Another factor that is becoming increasingly important is the indexation of apps in mobile search. Search engine result pages now include results for iOS apps where previously it was just Android. Inclusive, results were previously included for apps that users already had installed on their phone whereas now Google is displaying results to help users discover new apps.

The tremendous growth in apps and particularly, their ability to enhance the user experience is the main focus for Google including them in their index. Google is able to drive the usage of apps which will allow them to sell more ads. Additionally, analytics has been set up to easily measure app activity and Reprise expects apps to have more importance for marketers in the near future.

What Does This Mean?

The most important lesson we can take from the shift in search behaviour and the mobile update is that mobile marketing is imperative to the success of any business.

Consumers increasingly expect brands to immediately deliver exactly what they are looking for when they are looking. They want things right, and they want things right away.

In order to be able to fulfill these expectations as a business, you should have a website that is optimised for mobile and content that is able to deliver.

Things You Can Do Now

Firstly, analyse and improve the page speed of your website using the page speed tool developed by Google. Run a test for your website, see where you can improve and be prepared for upcoming mobile updates.

Secondly, don’t ignore your mobile customers as on average they account for more than 40% of your visitors. Identify, deliver, and measure moments of intent, ensuring that your content is optimised appropriately. Keep testing what kind of content works for your business.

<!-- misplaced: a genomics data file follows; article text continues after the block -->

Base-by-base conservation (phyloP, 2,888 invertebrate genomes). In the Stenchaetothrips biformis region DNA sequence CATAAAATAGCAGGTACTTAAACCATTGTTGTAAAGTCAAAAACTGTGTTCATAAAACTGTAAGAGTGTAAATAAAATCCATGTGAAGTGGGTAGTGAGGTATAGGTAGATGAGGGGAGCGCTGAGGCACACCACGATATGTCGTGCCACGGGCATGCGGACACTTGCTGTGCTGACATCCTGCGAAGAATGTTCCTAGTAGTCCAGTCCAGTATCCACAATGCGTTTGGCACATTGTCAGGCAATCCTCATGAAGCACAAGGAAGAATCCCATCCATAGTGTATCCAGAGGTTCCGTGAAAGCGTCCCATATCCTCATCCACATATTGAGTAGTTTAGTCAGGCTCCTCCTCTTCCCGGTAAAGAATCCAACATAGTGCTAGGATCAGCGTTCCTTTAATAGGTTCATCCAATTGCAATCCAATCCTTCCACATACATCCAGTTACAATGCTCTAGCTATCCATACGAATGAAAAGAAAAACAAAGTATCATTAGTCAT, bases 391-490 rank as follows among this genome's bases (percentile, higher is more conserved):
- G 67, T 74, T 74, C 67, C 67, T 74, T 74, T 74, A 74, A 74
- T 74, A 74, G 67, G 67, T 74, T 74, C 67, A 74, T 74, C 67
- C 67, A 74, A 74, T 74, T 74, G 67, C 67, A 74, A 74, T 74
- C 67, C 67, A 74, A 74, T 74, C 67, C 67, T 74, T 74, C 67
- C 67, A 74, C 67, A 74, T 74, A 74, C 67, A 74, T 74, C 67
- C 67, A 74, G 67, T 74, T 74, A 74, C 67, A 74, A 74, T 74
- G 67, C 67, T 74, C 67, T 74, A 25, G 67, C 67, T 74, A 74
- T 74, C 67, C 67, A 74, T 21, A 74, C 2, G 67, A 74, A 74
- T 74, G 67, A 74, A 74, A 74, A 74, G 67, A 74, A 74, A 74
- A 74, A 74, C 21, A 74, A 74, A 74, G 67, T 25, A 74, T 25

Finally, if you have a business app get it indexed by Google. You’ll drive more usage of you app through Google if it’s indexed leading to a stronger presence in mobile search.

iOS 9 Brings Mobile Ad-Blocking

Monday, June 15th, 2015

While Google is taking steps to improve the user experience on mobile ads, Apple is taking steps to prevent those ‘moments’ from happening at all.

A report confirmed that during the 2015 WWDC, the newest version of Safari for iOS 9 will enable extensions, and most notably, the ability for an Apple made extension to block ads on Safari.

The new Safari release brings Content Blocking Safari Extensions to iOS. Content Blocking gives your extensions a fast and efficient way to block cookies, images, resources, pop-ups, and other content.

While Ad-Blocking is nothing new, users often skip browser extensions. However mobile users frequently browse the most installed Apps.

If a popular Ad-blocking extension made it to the charts of “most downloaded Apps”, it is more than likely to remain there.

Why is Apple doing this?

Apple provides a premium experience whilst browsing the internet on a mobile device. Intrusive ads hinder that experience by potentially increasing load times, making websites difficult to navigate and ultimately making the user frustrated.